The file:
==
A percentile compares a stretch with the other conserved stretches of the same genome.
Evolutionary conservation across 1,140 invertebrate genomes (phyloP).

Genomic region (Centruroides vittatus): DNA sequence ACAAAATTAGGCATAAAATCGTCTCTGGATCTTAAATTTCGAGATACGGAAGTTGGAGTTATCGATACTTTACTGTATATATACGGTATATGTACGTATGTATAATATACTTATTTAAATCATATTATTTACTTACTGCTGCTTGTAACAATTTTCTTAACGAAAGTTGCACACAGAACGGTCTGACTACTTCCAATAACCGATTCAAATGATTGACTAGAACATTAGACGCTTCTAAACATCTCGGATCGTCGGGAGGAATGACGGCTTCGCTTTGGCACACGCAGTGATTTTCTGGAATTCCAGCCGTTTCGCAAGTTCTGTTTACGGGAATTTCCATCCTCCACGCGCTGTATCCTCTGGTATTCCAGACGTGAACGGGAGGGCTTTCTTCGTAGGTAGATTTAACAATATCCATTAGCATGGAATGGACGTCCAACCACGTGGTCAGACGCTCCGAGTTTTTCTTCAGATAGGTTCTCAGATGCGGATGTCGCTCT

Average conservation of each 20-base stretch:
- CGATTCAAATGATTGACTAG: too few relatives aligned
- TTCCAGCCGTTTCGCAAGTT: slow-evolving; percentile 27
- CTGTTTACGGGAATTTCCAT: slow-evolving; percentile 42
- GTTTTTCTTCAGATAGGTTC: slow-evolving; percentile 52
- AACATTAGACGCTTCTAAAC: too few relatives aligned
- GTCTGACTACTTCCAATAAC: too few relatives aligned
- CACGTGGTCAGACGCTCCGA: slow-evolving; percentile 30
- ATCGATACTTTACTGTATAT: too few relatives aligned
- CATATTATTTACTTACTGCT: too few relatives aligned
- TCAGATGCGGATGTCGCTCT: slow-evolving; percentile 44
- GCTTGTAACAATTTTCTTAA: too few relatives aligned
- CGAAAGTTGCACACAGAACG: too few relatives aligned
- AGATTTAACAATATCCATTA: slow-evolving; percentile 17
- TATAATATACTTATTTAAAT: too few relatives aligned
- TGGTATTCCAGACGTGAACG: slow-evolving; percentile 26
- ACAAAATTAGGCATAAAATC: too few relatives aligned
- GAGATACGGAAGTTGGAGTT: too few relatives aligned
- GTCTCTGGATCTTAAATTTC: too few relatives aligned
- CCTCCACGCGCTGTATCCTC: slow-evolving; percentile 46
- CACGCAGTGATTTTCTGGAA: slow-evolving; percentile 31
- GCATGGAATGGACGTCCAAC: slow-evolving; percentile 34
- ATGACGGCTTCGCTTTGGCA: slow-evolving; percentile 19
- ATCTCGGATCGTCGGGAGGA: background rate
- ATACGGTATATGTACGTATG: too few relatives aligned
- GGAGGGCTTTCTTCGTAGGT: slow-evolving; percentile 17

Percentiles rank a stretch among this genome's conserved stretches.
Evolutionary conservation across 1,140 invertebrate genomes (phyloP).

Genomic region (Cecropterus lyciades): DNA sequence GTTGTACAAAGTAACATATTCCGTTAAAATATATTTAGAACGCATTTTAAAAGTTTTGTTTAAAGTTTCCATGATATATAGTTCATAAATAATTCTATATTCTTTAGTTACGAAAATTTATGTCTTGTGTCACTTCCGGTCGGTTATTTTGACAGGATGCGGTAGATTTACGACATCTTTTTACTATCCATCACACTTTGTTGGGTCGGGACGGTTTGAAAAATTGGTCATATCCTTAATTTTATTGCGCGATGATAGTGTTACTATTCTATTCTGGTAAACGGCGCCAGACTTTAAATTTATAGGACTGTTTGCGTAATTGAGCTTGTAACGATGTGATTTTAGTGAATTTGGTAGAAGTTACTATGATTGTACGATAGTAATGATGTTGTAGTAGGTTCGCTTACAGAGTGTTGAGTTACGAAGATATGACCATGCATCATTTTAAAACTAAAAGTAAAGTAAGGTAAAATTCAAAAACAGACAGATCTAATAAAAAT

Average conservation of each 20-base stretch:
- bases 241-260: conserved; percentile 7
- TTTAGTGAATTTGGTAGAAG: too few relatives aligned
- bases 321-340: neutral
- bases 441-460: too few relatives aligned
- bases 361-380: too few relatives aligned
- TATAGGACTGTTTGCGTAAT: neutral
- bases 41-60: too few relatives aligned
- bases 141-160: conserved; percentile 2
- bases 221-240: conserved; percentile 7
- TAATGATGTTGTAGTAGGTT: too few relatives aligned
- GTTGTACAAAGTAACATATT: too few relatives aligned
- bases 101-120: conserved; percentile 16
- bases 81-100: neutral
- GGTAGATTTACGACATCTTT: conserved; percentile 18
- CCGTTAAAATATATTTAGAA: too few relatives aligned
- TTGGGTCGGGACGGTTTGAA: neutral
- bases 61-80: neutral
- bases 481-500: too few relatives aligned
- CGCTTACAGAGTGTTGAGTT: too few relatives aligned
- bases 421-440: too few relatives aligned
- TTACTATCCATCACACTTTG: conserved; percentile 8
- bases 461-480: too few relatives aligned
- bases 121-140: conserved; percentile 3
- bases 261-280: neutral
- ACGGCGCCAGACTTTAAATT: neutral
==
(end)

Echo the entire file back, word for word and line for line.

A percentile compares a stretch with the other conserved stretches of the same genome.
Evolutionary conservation across 1,140 invertebrate genomes (phyloP).

Genomic region (Centruroides vittatus): DNA sequence ACAAAATTAGGCATAAAATCGTCTCTGGATCTTAAATTTCGAGATACGGAAGTTGGAGTTATCGATACTTTACTGTATATATACGGTATATGTACGTATGTATAATATACTTATTTAAATCATATTATTTACTTACTGCTGCTTGTAACAATTTTCTTAACGAAAGTTGCACACAGAACGGTCTGACTACTTCCAATAACCGATTCAAATGATTGACTAGAACATTAGACGCTTCTAAACATCTCGGATCGTCGGGAGGAATGACGGCTTCGCTTTGGCACACGCAGTGATTTTCTGGAATTCCAGCCGTTTCGCAAGTTCTGTTTACGGGAATTTCCATCCTCCACGCGCTGTATCCTCTGGTATTCCAGACGTGAACGGGAGGGCTTTCTTCGTAGGTAGATTTAACAATATCCATTAGCATGGAATGGACGTCCAACCACGTGGTCAGACGCTCCGAGTTTTTCTTCAGATAGGTTCTCAGATGCGGATGTCGCTCT

Average conservation of each 20-base stretch:
- CGATTCAAATGATTGACTAG: too few relatives aligned
- TTCCAGCCGTTTCGCAAGTT: slow-evolving; percentile 27
- CTGTTTACGGGAATTTCCAT: slow-evolving; percentile 42
- GTTTTTCTTCAGATAGGTTC: slow-evolving; percentile 52
- AACATTAGACGCTTCTAAAC: too few relatives aligned
- GTCTGACTACTTCCAATAAC: too few relatives aligned
- CACGTGGTCAGACGCTCCGA: slow-evolving; percentile 30
- ATCGATACTTTACTGTATAT: too few relatives aligned
- CATATTATTTACTTACTGCT: too few relatives aligned
- TCAGATGCGGATGTCGCTCT: slow-evolving; percentile 44
- GCTTGTAACAATTTTCTTAA: too few relatives aligned
- CGAAAGTTGCACACAGAACG: too few relatives aligned
- AGATTTAACAATATCCATTA: slow-evolving; percentile 17
- TATAATATACTTATTTAAAT: too few relatives aligned
- TGGTATTCCAGACGTGAACG: slow-evolving; percentile 26
- ACAAAATTAGGCATAAAATC: too few relatives aligned
- GAGATACGGAAGTTGGAGTT: too few relatives aligned
- GTCTCTGGATCTTAAATTTC: too few relatives aligned
- CCTCCACGCGCTGTATCCTC: slow-evolving; percentile 46
- CACGCAGTGATTTTCTGGAA: slow-evolving; percentile 31
- GCATGGAATGGACGTCCAAC: slow-evolving; percentile 34
- ATGACGGCTTCGCTTTGGCA: slow-evolving; percentile 19
- ATCTCGGATCGTCGGGAGGA: background rate
- ATACGGTATATGTACGTATG: too few relatives aligned
- GGAGGGCTTTCTTCGTAGGT: slow-evolving; percentile 17

Percentiles rank a stretch among this genome's conserved stretches.
Evolutionary conservation across 1,140 invertebrate genomes (phyloP).

Genomic region (Cecropterus lyciades): DNA sequence GTTGTACAAAGTAACATATTCCGTTAAAATATATTTAGAACGCATTTTAAAAGTTTTGTTTAAAGTTTCCATGATATATAGTTCATAAATAATTCTATATTCTTTAGTTACGAAAATTTATGTCTTGTGTCACTTCCGGTCGGTTATTTTGACAGGATGCGGTAGATTTACGACATCTTTTTACTATCCATCACACTTTGTTGGGTCGGGACGGTTTGAAAAATTGGTCATATCCTTAATTTTATTGCGCGATGATAGTGTTACTATTCTATTCTGGTAAACGGCGCCAGACTTTAAATTTATAGGACTGTTTGCGTAATTGAGCTTGTAACGATGTGATTTTAGTGAATTTGGTAGAAGTTACTATGATTGTACGATAGTAATGATGTTGTAGTAGGTTCGCTTACAGAGTGTTGAGTTACGAAGATATGACCATGCATCATTTTAAAACTAAAAGTAAAGTAAGGTAAAATTCAAAAACAGACAGATCTAATAAAAAT

Average conservation of each 20-base stretch:
- bases 241-260: conserved; percentile 7
- TTTAGTGAATTTGGTAGAAG: too few relatives aligned
- bases 321-340: neutral
- bases 441-460: too few relatives aligned
- bases 361-380: too few relatives aligned
- TATAGGACTGTTTGCGTAAT: neutral
- bases 41-60: too few relatives aligned
- bases 141-160: conserved; percentile 2
- bases 221-240: conserved; percentile 7
- TAATGATGTTGTAGTAGGTT: too few relatives aligned
- GTTGTACAAAGTAACATATT: too few relatives aligned
- bases 101-120: conserved; percentile 16
- bases 81-100: neutral
- GGTAGATTTACGACATCTTT: conserved; percentile 18
- CCGTTAAAATATATTTAGAA: too few relatives aligned
- TTGGGTCGGGACGGTTTGAA: neutral
- bases 61-80: neutral
- bases 481-500: too few relatives aligned
- CGCTTACAGAGTGTTGAGTT: too few relatives aligned
- bases 421-440: too few relatives aligned
- TTACTATCCATCACACTTTG: conserved; percentile 8
- bases 461-480: too few relatives aligned
- bases 121-140: conserved; percentile 3
- bases 261-280: neutral
- ACGGCGCCAGACTTTAAATT: neutral